Although people dutifully wore masks, these provided only a very limited protection against the influenza virus. [Credit: Office of the Public Health Service Historian] c1903 The Albion Hotel once stood adjacent to the Confederate Monument on Broad St. in Augusta, Georgia. Augusta was the hardest hit city in the state during the epidemic. [Credit: The Library of Congress] Joseph Goldberger, one of the leading researchers in the PHS, studied influenza during the pandemic. But Goldberger had multiple interests and influenza research became less important to him in the years following 1918. [Credit: Office of the Public Health Service Historian]
  
 
Workers are in a field harvesting pineapples which are piled high at the forefront of the photograph.  Mountains are in the background.  An intersection in Boise.  Several buildings are prominent among them one which is labeled Booth Furniture.  Black and white photograph of rows of hospital beds.  The beds are all occupied and gauze tents separate the beds.  
Workers on rural and isolated plantations suffered as influenza attacked all of the islands. c. 1910-1925. Influenza hit Boise, shown here in 1909, in October. In July, an American soldier said that while influenza caused a heavy fever, it "usually only confines the patient to bed for a few days." The mutation of the virus changed all that.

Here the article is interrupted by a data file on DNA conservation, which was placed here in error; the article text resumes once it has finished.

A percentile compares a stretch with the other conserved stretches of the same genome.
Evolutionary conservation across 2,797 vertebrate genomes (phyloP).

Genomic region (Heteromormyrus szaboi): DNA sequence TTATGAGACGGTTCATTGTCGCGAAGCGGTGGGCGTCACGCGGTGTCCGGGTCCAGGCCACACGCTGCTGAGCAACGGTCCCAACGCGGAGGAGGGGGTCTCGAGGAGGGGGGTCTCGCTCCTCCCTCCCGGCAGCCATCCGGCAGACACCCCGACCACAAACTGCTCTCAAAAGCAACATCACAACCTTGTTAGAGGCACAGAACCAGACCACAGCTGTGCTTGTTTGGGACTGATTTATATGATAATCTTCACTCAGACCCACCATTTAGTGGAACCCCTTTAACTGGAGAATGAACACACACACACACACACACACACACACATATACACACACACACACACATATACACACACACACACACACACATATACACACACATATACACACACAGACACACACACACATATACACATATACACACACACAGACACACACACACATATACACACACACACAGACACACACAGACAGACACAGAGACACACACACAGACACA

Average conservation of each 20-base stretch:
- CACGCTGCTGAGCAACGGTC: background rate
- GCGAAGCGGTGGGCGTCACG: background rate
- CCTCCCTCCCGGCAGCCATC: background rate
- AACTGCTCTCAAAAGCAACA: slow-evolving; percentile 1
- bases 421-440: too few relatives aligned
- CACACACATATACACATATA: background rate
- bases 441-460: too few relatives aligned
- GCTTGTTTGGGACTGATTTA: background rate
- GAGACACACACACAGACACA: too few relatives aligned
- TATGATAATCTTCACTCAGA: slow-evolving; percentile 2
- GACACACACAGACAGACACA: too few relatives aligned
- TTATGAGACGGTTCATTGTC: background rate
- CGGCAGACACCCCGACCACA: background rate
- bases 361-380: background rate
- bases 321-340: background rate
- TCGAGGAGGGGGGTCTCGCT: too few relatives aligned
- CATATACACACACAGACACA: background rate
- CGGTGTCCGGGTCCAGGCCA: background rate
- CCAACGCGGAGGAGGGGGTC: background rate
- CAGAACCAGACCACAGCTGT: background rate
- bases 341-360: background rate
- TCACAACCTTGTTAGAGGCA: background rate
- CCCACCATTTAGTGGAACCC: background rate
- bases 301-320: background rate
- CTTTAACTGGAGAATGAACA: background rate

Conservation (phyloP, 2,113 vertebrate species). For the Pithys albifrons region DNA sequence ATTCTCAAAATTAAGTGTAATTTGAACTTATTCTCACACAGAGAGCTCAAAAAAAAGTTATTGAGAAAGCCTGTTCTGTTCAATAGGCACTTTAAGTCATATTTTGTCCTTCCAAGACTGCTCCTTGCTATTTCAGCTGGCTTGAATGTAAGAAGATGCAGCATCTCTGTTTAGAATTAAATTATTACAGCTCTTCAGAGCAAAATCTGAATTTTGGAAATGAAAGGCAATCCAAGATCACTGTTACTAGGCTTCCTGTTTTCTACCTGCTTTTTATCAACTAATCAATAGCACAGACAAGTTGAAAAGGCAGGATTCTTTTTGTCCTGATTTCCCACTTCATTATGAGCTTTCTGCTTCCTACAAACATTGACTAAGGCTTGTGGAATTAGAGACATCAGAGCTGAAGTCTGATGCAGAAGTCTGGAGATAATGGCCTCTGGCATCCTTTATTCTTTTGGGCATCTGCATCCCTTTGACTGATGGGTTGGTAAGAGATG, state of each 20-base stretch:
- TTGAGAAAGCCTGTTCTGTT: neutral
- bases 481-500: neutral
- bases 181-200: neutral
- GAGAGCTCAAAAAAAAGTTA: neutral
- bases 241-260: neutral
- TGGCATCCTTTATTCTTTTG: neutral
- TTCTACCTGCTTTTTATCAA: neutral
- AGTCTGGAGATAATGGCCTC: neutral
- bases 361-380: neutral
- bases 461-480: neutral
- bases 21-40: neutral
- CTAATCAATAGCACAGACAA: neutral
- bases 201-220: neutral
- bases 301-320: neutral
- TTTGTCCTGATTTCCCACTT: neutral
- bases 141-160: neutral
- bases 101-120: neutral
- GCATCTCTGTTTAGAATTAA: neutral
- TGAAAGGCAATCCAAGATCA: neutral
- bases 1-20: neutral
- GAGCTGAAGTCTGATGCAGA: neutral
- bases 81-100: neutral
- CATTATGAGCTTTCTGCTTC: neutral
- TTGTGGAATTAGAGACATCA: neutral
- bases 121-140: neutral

A hospital ward with beds which are draped in tents and sheets.  A nurse and a soldier are in the background.   A row of tented beds in a gymnasium.  Doctors and nurses stand by the beds.    Black and white photo of a woman mailing a letter.
More Americans died from influenza than died in World War I. [Credit: National Library of Medicine] When it came to treating influenza patients, doctors, nurses and druggists were at a loss. [Credit: Office of the Public Health Service Historian] Mail delivery was usually extraordinarily rapid. In 1918, however, mail carriers who came down with influenza failed to report for duty and the mail was delayed.